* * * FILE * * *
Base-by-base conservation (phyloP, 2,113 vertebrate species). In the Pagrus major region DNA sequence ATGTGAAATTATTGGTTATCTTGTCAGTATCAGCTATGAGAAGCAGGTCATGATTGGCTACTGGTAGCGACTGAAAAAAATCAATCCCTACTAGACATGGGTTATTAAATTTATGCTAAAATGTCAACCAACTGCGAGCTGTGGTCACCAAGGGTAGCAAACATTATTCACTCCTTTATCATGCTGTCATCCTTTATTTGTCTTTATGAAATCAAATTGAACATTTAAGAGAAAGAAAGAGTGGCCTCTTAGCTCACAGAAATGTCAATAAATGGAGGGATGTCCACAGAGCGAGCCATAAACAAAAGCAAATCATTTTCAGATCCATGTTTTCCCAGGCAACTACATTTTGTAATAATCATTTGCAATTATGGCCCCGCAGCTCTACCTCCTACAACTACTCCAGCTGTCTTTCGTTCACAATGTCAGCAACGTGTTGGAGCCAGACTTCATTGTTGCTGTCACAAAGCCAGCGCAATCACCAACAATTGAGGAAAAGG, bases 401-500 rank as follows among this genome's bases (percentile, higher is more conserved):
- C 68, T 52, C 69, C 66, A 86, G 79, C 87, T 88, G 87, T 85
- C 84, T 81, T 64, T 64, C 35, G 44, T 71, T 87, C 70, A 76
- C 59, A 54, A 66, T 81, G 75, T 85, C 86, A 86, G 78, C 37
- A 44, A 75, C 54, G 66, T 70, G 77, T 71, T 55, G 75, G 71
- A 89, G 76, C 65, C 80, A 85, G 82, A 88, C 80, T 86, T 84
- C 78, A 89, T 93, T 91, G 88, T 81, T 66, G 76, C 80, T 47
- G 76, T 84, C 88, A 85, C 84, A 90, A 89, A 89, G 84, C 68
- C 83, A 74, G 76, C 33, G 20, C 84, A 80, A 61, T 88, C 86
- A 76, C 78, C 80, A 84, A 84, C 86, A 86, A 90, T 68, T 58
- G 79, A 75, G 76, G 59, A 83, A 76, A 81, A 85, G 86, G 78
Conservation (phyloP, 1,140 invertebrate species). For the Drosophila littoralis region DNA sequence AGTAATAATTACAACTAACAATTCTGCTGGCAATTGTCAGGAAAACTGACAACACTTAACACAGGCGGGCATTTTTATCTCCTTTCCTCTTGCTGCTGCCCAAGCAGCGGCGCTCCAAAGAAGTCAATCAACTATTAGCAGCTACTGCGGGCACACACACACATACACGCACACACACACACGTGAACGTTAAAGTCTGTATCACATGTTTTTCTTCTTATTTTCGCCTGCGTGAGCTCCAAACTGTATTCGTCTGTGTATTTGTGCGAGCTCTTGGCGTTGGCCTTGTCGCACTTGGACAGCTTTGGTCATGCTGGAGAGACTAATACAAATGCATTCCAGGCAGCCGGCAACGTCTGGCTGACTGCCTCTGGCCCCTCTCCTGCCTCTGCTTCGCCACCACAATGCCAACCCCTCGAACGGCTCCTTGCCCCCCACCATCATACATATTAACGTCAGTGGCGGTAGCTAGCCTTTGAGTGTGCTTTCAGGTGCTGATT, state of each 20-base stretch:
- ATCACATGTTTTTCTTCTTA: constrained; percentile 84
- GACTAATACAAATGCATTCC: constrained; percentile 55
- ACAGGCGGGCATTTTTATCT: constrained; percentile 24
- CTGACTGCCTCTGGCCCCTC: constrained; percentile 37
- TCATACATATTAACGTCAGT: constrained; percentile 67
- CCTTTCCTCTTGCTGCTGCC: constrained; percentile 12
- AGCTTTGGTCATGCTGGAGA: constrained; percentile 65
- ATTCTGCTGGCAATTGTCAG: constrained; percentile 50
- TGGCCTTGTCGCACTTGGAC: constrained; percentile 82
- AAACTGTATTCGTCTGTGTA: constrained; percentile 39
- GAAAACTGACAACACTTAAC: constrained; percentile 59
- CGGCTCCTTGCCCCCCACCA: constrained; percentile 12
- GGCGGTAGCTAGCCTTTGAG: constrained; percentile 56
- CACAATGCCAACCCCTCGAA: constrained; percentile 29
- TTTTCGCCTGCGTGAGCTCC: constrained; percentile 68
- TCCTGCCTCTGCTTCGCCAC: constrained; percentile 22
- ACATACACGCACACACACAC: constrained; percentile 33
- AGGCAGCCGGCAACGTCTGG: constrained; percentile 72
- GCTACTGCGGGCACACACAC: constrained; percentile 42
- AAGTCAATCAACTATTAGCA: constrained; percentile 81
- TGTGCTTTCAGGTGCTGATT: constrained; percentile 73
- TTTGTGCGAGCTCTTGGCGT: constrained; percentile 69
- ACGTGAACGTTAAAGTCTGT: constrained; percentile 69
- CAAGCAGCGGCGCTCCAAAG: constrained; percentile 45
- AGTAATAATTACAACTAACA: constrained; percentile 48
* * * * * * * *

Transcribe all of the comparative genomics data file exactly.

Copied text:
Base-by-base conservation (phyloP, 2,113 vertebrate species). In the Pagrus major region DNA sequence ATGTGAAATTATTGGTTATCTTGTCAGTATCAGCTATGAGAAGCAGGTCATGATTGGCTACTGGTAGCGACTGAAAAAAATCAATCCCTACTAGACATGGGTTATTAAATTTATGCTAAAATGTCAACCAACTGCGAGCTGTGGTCACCAAGGGTAGCAAACATTATTCACTCCTTTATCATGCTGTCATCCTTTATTTGTCTTTATGAAATCAAATTGAACATTTAAGAGAAAGAAAGAGTGGCCTCTTAGCTCACAGAAATGTCAATAAATGGAGGGATGTCCACAGAGCGAGCCATAAACAAAAGCAAATCATTTTCAGATCCATGTTTTCCCAGGCAACTACATTTTGTAATAATCATTTGCAATTATGGCCCCGCAGCTCTACCTCCTACAACTACTCCAGCTGTCTTTCGTTCACAATGTCAGCAACGTGTTGGAGCCAGACTTCATTGTTGCTGTCACAAAGCCAGCGCAATCACCAACAATTGAGGAAAAGG, bases 401-500 rank as follows among this genome's bases (percentile, higher is more conserved):
- C 68, T 52, C 69, C 66, A 86, G 79, C 87, T 88, G 87, T 85
- C 84, T 81, T 64, T 64, C 35, G 44, T 71, T 87, C 70, A 76
- C 59, A 54, A 66, T 81, G 75, T 85, C 86, A 86, G 78, C 37
- A 44, A 75, C 54, G 66, T 70, G 77, T 71, T 55, G 75, G 71
- A 89, G 76, C 65, C 80, A 85, G 82, A 88, C 80, T 86, T 84
- C 78, A 89, T 93, T 91, G 88, T 81, T 66, G 76, C 80, T 47
- G 76, T 84, C 88, A 85, C 84, A 90, A 89, A 89, G 84, C 68
- C 83, A 74, G 76, C 33, G 20, C 84, A 80, A 61, T 88, C 86
- A 76, C 78, C 80, A 84, A 84, C 86, A 86, A 90, T 68, T 58
- G 79, A 75, G 76, G 59, A 83, A 76, A 81, A 85, G 86, G 78
Conservation (phyloP, 1,140 invertebrate species). For the Drosophila littoralis region DNA sequence AGTAATAATTACAACTAACAATTCTGCTGGCAATTGTCAGGAAAACTGACAACACTTAACACAGGCGGGCATTTTTATCTCCTTTCCTCTTGCTGCTGCCCAAGCAGCGGCGCTCCAAAGAAGTCAATCAACTATTAGCAGCTACTGCGGGCACACACACACATACACGCACACACACACACGTGAACGTTAAAGTCTGTATCACATGTTTTTCTTCTTATTTTCGCCTGCGTGAGCTCCAAACTGTATTCGTCTGTGTATTTGTGCGAGCTCTTGGCGTTGGCCTTGTCGCACTTGGACAGCTTTGGTCATGCTGGAGAGACTAATACAAATGCATTCCAGGCAGCCGGCAACGTCTGGCTGACTGCCTCTGGCCCCTCTCCTGCCTCTGCTTCGCCACCACAATGCCAACCCCTCGAACGGCTCCTTGCCCCCCACCATCATACATATTAACGTCAGTGGCGGTAGCTAGCCTTTGAGTGTGCTTTCAGGTGCTGATT, state of each 20-base stretch:
- ATCACATGTTTTTCTTCTTA: constrained; percentile 84
- GACTAATACAAATGCATTCC: constrained; percentile 55
- ACAGGCGGGCATTTTTATCT: constrained; percentile 24
- CTGACTGCCTCTGGCCCCTC: constrained; percentile 37
- TCATACATATTAACGTCAGT: constrained; percentile 67
- CCTTTCCTCTTGCTGCTGCC: constrained; percentile 12
- AGCTTTGGTCATGCTGGAGA: constrained; percentile 65
- ATTCTGCTGGCAATTGTCAG: constrained; percentile 50
- TGGCCTTGTCGCACTTGGAC: constrained; percentile 82
- AAACTGTATTCGTCTGTGTA: constrained; percentile 39
- GAAAACTGACAACACTTAAC: constrained; percentile 59
- CGGCTCCTTGCCCCCCACCA: constrained; percentile 12
- GGCGGTAGCTAGCCTTTGAG: constrained; percentile 56
- CACAATGCCAACCCCTCGAA: constrained; percentile 29
- TTTTCGCCTGCGTGAGCTCC: constrained; percentile 68
- TCCTGCCTCTGCTTCGCCAC: constrained; percentile 22
- ACATACACGCACACACACAC: constrained; percentile 33
- AGGCAGCCGGCAACGTCTGG: constrained; percentile 72
- GCTACTGCGGGCACACACAC: constrained; percentile 42
- AAGTCAATCAACTATTAGCA: constrained; percentile 81
- TGTGCTTTCAGGTGCTGATT: constrained; percentile 73
- TTTGTGCGAGCTCTTGGCGT: constrained; percentile 69
- ACGTGAACGTTAAAGTCTGT: constrained; percentile 69
- CAAGCAGCGGCGCTCCAAAG: constrained; percentile 45
- AGTAATAATTACAACTAACA: constrained; percentile 48